Gender and Climate Change

From the Jesuit magazine Streven via Mirada Global:

Over recent decades it has become clear that women play important roles in the use and management of natural resources. They are usually the ones responsible for the provision of water and biomass energy for the household.

Advertisement

It seems logical that they should also be more severely affected by changes in the availability and quality of natural resources. If there is no potable water or fuel available close to your home, you have to trek longer distances —often with heavy loads over rough terrain—. If there is less food available, and you are used to being the last to eat, there will remain less for yourself. Frequently, women’s poor health is thereby additionally put under pressure.

This interface between environment (ecosphere) and human society (social environment) —where gender relations take place— is more evident if climate change occurs. After all, the agricultural production is under pressure, potable water and (biomass) energy are scarce, heat stress and diseases are increasing, and weather-related disasters become more frequent. The burdens and stress on women are heavier, and their opportunities to receive training or education become increasingly fewer. There is also an increase in violence.

Also available in Spanish.

Tim Reidy

 

Comments are automatically closed two weeks after an article's initial publication. See our comments policy for more.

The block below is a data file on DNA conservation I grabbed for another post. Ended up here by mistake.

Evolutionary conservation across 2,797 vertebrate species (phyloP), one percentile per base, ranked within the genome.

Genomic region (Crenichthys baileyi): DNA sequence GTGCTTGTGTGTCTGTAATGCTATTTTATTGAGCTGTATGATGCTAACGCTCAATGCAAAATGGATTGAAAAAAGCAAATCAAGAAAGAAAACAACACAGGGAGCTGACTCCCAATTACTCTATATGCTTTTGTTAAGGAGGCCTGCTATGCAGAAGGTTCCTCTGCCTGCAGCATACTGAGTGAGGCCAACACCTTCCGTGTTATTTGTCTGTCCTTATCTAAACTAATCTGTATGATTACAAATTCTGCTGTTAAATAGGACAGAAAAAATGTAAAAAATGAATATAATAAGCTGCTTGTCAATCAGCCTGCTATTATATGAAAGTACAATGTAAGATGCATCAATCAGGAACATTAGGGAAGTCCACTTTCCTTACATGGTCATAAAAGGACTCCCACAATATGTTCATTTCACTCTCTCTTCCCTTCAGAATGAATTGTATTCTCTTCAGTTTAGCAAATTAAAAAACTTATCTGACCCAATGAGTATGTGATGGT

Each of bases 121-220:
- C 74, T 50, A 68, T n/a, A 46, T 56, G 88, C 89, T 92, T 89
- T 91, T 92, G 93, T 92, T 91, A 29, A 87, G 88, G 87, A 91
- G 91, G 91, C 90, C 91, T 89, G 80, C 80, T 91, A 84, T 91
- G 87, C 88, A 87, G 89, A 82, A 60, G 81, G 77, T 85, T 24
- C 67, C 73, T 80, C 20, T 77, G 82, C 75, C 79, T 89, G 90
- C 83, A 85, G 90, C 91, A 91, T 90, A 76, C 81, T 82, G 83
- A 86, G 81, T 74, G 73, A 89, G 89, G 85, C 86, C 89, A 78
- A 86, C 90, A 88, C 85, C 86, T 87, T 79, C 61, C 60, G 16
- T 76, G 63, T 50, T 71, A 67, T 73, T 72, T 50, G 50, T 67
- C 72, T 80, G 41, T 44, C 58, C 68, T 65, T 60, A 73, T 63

Advertisement

The latest from america

While recommitting to help, L.I.R.S. and the U.S. bishops called on the Trump administration to “commit to immigration policies that are humane and uphold each individual’s human dignity.”
J.D. Long-GarcíaOctober 17, 2018
Caroline McClain, 16, sits on the ruins of her family's Mexico Beach vacation home after Hurricane Michael. Photo by Atena Sherry.
Human-driven climate change is intensifying tropical cyclones across the globe, climatologists say, but the role it played in the tragedy at Mexico Beach is both subtle and surprising.
Mario ArizaOctober 17, 2018
Our faith tells us that Christ chose to suffer on our behalf and that when we choose to do the same, in the service of others, we imitate Jesus in our own lives.
Terrance KleinOctober 17, 2018
Let’s begin to enlist both left and right in service of the vulnerable—using the ideological language they already accept.
Simcha FisherOctober 17, 2018